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According to the Health and Safety Executive, 135 workers were killed in work-related accidents in 2022-2023 and around 20% of all worker fatalities each year are in the construction industry. However, little information is known about accidents, injuries and fatalities involving the public. There are, however, laws dictating public protection requirements in this field. In this article, we’ll tell you all you need to know about protecting the public when a construction project is underway.
What are the legal requirements for construction site safety?
The legal requirements for construction site safety in the UK are primarily governed by the Health and Safety at Work etc. Act 1974 (HSWA) and the Construction (Design and Management) Regulations 2015 (CDM Regulations). These regulations set out the responsibilities of various parties involved in construction projects. They aim to ensure the health, safety and welfare of both workers and the public.
Here are some key legal requirements:
Health and Safety at Work etc. Act 1974 (HSWA)
The HSWA is the primary legislation that applies to all workplaces, including construction sites. Employers have a duty of care to ensure the health, safety and welfare of their employees. This duty of care also extends to others who may be affected by work activities, including the public. Employees themselves also have a responsibility to take care of their health and safety and that of others.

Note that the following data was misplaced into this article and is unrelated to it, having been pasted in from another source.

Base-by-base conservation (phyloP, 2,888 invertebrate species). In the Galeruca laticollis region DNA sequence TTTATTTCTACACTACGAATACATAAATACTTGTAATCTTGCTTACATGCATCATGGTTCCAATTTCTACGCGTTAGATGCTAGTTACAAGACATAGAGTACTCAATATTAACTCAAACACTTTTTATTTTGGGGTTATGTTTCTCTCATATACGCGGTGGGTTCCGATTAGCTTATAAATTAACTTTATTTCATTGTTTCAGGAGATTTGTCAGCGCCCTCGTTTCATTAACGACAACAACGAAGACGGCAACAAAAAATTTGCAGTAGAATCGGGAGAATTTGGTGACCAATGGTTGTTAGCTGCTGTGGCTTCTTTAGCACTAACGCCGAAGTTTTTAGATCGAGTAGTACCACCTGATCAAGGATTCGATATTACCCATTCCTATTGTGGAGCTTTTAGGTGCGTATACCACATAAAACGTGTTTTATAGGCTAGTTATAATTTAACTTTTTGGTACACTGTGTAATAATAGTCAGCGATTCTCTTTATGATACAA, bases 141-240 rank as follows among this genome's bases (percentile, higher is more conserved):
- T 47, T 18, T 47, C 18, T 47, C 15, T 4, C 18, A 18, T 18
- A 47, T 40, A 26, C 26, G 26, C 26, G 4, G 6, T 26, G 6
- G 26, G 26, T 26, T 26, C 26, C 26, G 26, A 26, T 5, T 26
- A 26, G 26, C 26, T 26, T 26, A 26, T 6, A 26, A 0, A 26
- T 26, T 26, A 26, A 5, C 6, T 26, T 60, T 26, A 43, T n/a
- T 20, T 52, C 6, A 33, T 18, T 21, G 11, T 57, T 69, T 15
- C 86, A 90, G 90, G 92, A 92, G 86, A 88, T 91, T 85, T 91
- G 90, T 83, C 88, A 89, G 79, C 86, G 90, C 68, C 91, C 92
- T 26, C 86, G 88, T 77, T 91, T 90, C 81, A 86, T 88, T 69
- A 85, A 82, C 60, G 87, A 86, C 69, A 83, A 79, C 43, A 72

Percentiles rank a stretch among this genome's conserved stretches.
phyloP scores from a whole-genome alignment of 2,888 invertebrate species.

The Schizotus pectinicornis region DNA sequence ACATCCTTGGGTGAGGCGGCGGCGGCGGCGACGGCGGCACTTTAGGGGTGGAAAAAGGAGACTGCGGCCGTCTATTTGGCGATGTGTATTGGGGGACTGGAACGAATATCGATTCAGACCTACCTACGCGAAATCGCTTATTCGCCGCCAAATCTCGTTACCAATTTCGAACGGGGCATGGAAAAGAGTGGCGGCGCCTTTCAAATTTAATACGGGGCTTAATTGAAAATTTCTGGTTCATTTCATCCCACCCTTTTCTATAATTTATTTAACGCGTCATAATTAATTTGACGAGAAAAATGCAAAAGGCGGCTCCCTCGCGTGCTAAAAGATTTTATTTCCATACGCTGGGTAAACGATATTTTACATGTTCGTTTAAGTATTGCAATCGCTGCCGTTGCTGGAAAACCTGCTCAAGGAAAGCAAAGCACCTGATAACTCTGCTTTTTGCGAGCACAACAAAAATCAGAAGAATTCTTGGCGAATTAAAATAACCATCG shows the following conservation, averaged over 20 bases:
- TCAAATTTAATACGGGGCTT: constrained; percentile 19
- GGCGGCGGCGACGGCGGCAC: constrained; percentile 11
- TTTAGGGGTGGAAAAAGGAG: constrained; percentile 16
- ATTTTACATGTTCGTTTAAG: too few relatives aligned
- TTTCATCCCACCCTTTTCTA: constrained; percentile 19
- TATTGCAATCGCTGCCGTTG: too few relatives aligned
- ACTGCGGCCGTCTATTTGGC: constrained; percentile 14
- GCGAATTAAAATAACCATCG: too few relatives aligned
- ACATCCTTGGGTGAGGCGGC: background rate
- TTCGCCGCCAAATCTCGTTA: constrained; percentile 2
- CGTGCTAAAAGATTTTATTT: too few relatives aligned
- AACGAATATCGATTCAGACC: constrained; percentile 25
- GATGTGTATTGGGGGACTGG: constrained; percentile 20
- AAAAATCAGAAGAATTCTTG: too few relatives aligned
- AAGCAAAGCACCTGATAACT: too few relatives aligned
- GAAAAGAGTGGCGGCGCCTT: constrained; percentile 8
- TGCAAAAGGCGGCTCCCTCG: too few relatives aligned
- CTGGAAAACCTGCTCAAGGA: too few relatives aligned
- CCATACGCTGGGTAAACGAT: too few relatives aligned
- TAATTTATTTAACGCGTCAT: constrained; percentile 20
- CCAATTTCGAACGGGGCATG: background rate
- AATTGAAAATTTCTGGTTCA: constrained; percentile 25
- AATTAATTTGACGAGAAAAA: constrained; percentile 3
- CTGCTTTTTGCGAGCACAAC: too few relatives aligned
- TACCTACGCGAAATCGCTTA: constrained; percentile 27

Construction (Design and Management) Regulations 2015 (CDM Regulations)
These regulations place specific duties on clients, designers, principal contractors, contractors and workers involved in a construction project. Health and safety considerations must be integrated into the design and planning of construction projects from the beginning to the end.
CDM Regulations also require the appointment of a Principal Designer and a Principal Contractor on projects with more than one contractor involved.
There are other important legal requirements on construction sites too. These include: